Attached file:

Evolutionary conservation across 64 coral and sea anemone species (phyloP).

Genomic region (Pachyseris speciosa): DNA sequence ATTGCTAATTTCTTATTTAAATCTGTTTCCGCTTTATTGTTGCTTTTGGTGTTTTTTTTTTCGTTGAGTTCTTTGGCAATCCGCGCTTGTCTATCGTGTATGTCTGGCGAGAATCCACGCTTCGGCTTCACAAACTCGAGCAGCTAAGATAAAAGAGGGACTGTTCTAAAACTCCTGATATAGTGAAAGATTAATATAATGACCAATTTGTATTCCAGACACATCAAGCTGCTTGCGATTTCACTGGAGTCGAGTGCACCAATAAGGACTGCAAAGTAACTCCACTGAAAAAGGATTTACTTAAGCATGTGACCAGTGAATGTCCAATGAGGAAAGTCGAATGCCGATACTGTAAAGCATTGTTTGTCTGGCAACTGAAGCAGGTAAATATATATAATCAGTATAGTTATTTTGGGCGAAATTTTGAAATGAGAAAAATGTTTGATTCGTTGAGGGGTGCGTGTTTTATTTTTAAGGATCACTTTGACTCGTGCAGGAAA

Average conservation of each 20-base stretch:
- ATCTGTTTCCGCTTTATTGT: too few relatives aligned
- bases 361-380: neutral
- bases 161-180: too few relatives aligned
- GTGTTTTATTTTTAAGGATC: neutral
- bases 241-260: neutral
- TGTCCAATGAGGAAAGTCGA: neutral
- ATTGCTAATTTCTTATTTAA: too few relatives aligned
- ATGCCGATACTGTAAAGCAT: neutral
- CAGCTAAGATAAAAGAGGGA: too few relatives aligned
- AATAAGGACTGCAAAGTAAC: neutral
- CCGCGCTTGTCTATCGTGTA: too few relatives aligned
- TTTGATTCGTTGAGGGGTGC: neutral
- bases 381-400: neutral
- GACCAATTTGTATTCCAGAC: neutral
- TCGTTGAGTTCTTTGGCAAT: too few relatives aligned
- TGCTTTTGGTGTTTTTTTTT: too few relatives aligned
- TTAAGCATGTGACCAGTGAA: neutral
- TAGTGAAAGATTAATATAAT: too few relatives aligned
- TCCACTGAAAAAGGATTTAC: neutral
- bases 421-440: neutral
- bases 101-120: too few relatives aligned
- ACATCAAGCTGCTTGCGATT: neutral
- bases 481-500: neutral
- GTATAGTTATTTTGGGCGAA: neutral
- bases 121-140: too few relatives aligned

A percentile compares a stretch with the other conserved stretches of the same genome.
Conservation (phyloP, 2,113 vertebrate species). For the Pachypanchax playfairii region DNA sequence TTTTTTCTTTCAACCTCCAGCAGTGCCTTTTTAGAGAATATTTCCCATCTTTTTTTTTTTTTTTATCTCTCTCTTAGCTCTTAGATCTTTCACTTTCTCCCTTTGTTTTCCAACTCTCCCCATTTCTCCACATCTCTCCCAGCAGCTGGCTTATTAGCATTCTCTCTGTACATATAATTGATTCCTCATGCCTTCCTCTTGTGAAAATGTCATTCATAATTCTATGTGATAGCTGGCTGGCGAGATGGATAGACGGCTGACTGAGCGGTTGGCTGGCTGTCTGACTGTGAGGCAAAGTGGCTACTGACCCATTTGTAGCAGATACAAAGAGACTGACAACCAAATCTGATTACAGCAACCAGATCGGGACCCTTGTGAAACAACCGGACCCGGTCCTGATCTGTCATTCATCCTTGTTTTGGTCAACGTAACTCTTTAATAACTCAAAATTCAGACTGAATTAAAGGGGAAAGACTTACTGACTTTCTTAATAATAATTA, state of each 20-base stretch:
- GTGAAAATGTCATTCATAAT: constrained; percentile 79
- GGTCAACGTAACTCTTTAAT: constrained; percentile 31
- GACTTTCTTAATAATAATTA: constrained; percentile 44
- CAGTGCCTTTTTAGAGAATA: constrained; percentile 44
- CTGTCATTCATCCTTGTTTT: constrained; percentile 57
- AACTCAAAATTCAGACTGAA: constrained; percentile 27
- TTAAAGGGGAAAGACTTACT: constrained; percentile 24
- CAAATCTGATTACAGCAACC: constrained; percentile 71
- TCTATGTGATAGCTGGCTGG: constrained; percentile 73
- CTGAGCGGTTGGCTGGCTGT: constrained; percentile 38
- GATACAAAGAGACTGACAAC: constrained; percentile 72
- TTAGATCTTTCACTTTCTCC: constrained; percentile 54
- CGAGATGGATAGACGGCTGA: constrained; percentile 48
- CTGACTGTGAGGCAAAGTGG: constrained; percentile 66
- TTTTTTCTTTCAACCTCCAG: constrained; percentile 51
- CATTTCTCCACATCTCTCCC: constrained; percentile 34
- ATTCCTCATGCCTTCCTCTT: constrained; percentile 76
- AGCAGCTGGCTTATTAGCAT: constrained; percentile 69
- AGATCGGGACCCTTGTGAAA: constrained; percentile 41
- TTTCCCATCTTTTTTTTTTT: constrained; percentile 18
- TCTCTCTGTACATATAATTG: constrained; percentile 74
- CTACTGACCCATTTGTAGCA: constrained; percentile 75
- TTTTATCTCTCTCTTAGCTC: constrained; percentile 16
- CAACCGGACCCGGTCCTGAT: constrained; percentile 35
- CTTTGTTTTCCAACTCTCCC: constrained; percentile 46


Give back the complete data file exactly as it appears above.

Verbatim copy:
Evolutionary conservation across 64 coral and sea anemone species (phyloP).

Genomic region (Pachyseris speciosa): DNA sequence ATTGCTAATTTCTTATTTAAATCTGTTTCCGCTTTATTGTTGCTTTTGGTGTTTTTTTTTTCGTTGAGTTCTTTGGCAATCCGCGCTTGTCTATCGTGTATGTCTGGCGAGAATCCACGCTTCGGCTTCACAAACTCGAGCAGCTAAGATAAAAGAGGGACTGTTCTAAAACTCCTGATATAGTGAAAGATTAATATAATGACCAATTTGTATTCCAGACACATCAAGCTGCTTGCGATTTCACTGGAGTCGAGTGCACCAATAAGGACTGCAAAGTAACTCCACTGAAAAAGGATTTACTTAAGCATGTGACCAGTGAATGTCCAATGAGGAAAGTCGAATGCCGATACTGTAAAGCATTGTTTGTCTGGCAACTGAAGCAGGTAAATATATATAATCAGTATAGTTATTTTGGGCGAAATTTTGAAATGAGAAAAATGTTTGATTCGTTGAGGGGTGCGTGTTTTATTTTTAAGGATCACTTTGACTCGTGCAGGAAA

Average conservation of each 20-base stretch:
- ATCTGTTTCCGCTTTATTGT: too few relatives aligned
- bases 361-380: neutral
- bases 161-180: too few relatives aligned
- GTGTTTTATTTTTAAGGATC: neutral
- bases 241-260: neutral
- TGTCCAATGAGGAAAGTCGA: neutral
- ATTGCTAATTTCTTATTTAA: too few relatives aligned
- ATGCCGATACTGTAAAGCAT: neutral
- CAGCTAAGATAAAAGAGGGA: too few relatives aligned
- AATAAGGACTGCAAAGTAAC: neutral
- CCGCGCTTGTCTATCGTGTA: too few relatives aligned
- TTTGATTCGTTGAGGGGTGC: neutral
- bases 381-400: neutral
- GACCAATTTGTATTCCAGAC: neutral
- TCGTTGAGTTCTTTGGCAAT: too few relatives aligned
- TGCTTTTGGTGTTTTTTTTT: too few relatives aligned
- TTAAGCATGTGACCAGTGAA: neutral
- TAGTGAAAGATTAATATAAT: too few relatives aligned
- TCCACTGAAAAAGGATTTAC: neutral
- bases 421-440: neutral
- bases 101-120: too few relatives aligned
- ACATCAAGCTGCTTGCGATT: neutral
- bases 481-500: neutral
- GTATAGTTATTTTGGGCGAA: neutral
- bases 121-140: too few relatives aligned

A percentile compares a stretch with the other conserved stretches of the same genome.
Conservation (phyloP, 2,113 vertebrate species). For the Pachypanchax playfairii region DNA sequence TTTTTTCTTTCAACCTCCAGCAGTGCCTTTTTAGAGAATATTTCCCATCTTTTTTTTTTTTTTTATCTCTCTCTTAGCTCTTAGATCTTTCACTTTCTCCCTTTGTTTTCCAACTCTCCCCATTTCTCCACATCTCTCCCAGCAGCTGGCTTATTAGCATTCTCTCTGTACATATAATTGATTCCTCATGCCTTCCTCTTGTGAAAATGTCATTCATAATTCTATGTGATAGCTGGCTGGCGAGATGGATAGACGGCTGACTGAGCGGTTGGCTGGCTGTCTGACTGTGAGGCAAAGTGGCTACTGACCCATTTGTAGCAGATACAAAGAGACTGACAACCAAATCTGATTACAGCAACCAGATCGGGACCCTTGTGAAACAACCGGACCCGGTCCTGATCTGTCATTCATCCTTGTTTTGGTCAACGTAACTCTTTAATAACTCAAAATTCAGACTGAATTAAAGGGGAAAGACTTACTGACTTTCTTAATAATAATTA, state of each 20-base stretch:
- GTGAAAATGTCATTCATAAT: constrained; percentile 79
- GGTCAACGTAACTCTTTAAT: constrained; percentile 31
- GACTTTCTTAATAATAATTA: constrained; percentile 44
- CAGTGCCTTTTTAGAGAATA: constrained; percentile 44
- CTGTCATTCATCCTTGTTTT: constrained; percentile 57
- AACTCAAAATTCAGACTGAA: constrained; percentile 27
- TTAAAGGGGAAAGACTTACT: constrained; percentile 24
- CAAATCTGATTACAGCAACC: constrained; percentile 71
- TCTATGTGATAGCTGGCTGG: constrained; percentile 73
- CTGAGCGGTTGGCTGGCTGT: constrained; percentile 38
- GATACAAAGAGACTGACAAC: constrained; percentile 72
- TTAGATCTTTCACTTTCTCC: constrained; percentile 54
- CGAGATGGATAGACGGCTGA: constrained; percentile 48
- CTGACTGTGAGGCAAAGTGG: constrained; percentile 66
- TTTTTTCTTTCAACCTCCAG: constrained; percentile 51
- CATTTCTCCACATCTCTCCC: constrained; percentile 34
- ATTCCTCATGCCTTCCTCTT: constrained; percentile 76
- AGCAGCTGGCTTATTAGCAT: constrained; percentile 69
- AGATCGGGACCCTTGTGAAA: constrained; percentile 41
- TTTCCCATCTTTTTTTTTTT: constrained; percentile 18
- TCTCTCTGTACATATAATTG: constrained; percentile 74
- CTACTGACCCATTTGTAGCA: constrained; percentile 75
- TTTTATCTCTCTCTTAGCTC: constrained; percentile 16
- CAACCGGACCCGGTCCTGAT: constrained; percentile 35
- CTTTGTTTTCCAACTCTCCC: constrained; percentile 46